n East Lansing development company is trying to anchor its financing for a downtown development after facing a summer of turbulent economic waters.
City Center II is a $116.4 million mixed-use downtown development slated for the corner of Abbot Road and Grand River and Evergreen avenues. The project’s developer, Strathmore Development Company, has had four extensions to secure financing since October 2008. It will need to present a financial plan to East Lansing City Council before Sept. 31 when its extension runs out. The company has faced significant problems with this project’s taxes and financing in addition
The fourth extension On June 15, the East Lansing City Council voted to approve a fourth extension for the developer to finish securing funds. At the time, Strathmore President Scott Chappelle said the company was pursuing $28 million in financing backed by either a loan from the U.S. Department of Housing or Urban Development or $26 million with New Markets Tax Credit Program and traditional bank financing.
Chappelle said because of the financial markets, he had been unable to secure those funds. Both Chappelle and city officials were confident the company could produce the funds in time for a fall 2009 ground breaking. Strathmore and the city had acquired all the properties on the land needed for the project site and were just waiting for the financing to fall into place. City Manager Ted Staton said in a June interview he felt by the time actual construction See CITY CENTER on page 2A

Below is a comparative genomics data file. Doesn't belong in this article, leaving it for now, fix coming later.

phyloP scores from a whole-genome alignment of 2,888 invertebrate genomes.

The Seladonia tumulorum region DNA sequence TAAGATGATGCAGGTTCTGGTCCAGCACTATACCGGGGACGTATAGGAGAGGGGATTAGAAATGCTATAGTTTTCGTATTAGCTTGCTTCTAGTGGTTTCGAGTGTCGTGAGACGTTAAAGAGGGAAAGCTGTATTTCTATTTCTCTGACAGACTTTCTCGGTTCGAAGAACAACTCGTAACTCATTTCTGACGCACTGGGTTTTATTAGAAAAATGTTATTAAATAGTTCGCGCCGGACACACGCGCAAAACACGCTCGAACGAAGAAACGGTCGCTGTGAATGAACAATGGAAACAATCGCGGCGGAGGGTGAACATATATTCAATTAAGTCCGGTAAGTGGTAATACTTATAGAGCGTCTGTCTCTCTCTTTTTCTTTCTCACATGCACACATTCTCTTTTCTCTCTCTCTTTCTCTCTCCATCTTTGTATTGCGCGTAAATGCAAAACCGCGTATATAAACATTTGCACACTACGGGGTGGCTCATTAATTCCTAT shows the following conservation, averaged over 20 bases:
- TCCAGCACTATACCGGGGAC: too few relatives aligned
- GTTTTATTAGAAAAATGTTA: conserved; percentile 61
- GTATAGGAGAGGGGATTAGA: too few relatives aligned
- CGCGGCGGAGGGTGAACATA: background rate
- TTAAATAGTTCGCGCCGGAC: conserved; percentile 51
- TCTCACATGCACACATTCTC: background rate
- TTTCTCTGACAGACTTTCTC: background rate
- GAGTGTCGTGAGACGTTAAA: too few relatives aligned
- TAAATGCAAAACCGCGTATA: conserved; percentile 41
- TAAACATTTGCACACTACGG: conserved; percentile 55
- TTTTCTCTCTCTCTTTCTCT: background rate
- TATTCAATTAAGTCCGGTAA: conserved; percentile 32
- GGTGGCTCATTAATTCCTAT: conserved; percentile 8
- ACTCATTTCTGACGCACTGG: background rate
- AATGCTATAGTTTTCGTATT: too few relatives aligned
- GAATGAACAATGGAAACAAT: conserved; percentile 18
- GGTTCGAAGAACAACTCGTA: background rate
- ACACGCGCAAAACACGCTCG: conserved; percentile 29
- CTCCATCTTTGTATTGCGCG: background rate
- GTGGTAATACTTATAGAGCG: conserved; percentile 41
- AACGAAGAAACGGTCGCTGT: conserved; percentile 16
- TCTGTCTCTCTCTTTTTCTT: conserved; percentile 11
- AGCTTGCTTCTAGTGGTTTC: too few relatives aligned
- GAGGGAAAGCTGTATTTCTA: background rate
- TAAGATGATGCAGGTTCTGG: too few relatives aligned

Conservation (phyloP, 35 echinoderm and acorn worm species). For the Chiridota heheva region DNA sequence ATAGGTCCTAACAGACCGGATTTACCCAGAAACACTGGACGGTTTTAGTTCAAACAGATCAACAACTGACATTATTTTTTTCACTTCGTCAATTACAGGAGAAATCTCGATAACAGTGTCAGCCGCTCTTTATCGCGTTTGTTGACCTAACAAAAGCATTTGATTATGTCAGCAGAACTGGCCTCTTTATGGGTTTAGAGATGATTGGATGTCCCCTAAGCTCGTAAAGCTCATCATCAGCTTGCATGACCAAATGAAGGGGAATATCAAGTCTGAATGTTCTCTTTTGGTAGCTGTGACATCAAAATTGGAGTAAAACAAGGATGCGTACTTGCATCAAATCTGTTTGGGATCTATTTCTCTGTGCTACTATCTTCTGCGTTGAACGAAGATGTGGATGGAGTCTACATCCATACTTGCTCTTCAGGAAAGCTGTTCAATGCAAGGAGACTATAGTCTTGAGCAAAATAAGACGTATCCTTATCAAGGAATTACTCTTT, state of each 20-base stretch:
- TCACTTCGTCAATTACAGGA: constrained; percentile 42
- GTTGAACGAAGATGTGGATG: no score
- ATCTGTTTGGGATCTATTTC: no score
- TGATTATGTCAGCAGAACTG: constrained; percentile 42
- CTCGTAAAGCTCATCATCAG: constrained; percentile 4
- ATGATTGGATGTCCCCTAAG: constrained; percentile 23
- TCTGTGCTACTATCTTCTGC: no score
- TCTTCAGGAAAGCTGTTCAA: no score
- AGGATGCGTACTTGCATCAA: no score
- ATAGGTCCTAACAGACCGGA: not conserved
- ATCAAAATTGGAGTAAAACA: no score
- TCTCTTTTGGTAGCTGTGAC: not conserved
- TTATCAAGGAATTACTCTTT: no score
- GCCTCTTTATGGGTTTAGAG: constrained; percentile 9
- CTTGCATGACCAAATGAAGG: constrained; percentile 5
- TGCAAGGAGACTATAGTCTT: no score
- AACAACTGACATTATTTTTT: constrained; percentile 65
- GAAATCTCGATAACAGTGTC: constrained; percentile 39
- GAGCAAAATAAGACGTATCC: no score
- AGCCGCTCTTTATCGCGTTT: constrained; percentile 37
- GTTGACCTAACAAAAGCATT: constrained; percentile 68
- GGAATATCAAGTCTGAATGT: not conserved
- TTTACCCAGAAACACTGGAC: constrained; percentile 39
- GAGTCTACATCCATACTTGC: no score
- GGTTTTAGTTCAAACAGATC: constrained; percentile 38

MSU works toward greater accessibility By Kayla Habermehl
Academic enrichment coordinator for the Office of Supportive Services and alumnus Matthew “Mo” Gerhardt sits before his wheelchair accessible vehicle.
THE STATE NEWS ■■
For Matthew Gerhardt, blue lines in a parking lot mean something different: accessibility. Gerhardt, an academic adviser at MSU, is a wheelchair user who utilizes disability parking. Gerhardt also attended MSU for his undergraduate degree. One of the reasons he chose to come to MSU was for its accessibility. “As far as accessible parking and handicap parking, it’s adequate,” he said. “There could be more, but for the rest of the parking that’s available, there are adequate spots. … Even though it’s not perfect, the university takes it seriously.” As of 2007, MSU had about 25,000 parking spaces and more than 800 handicap spaces, said Mike Rice, assistant chief for MSU police. MSU only is required to have 621 handicap spaces by federal regulations. Although MSU is working to meet the needs of the disabled, some say the efforts could go further. Last summer, MSU completed a $2 million redistribution of accessible parking across campus, campus plan-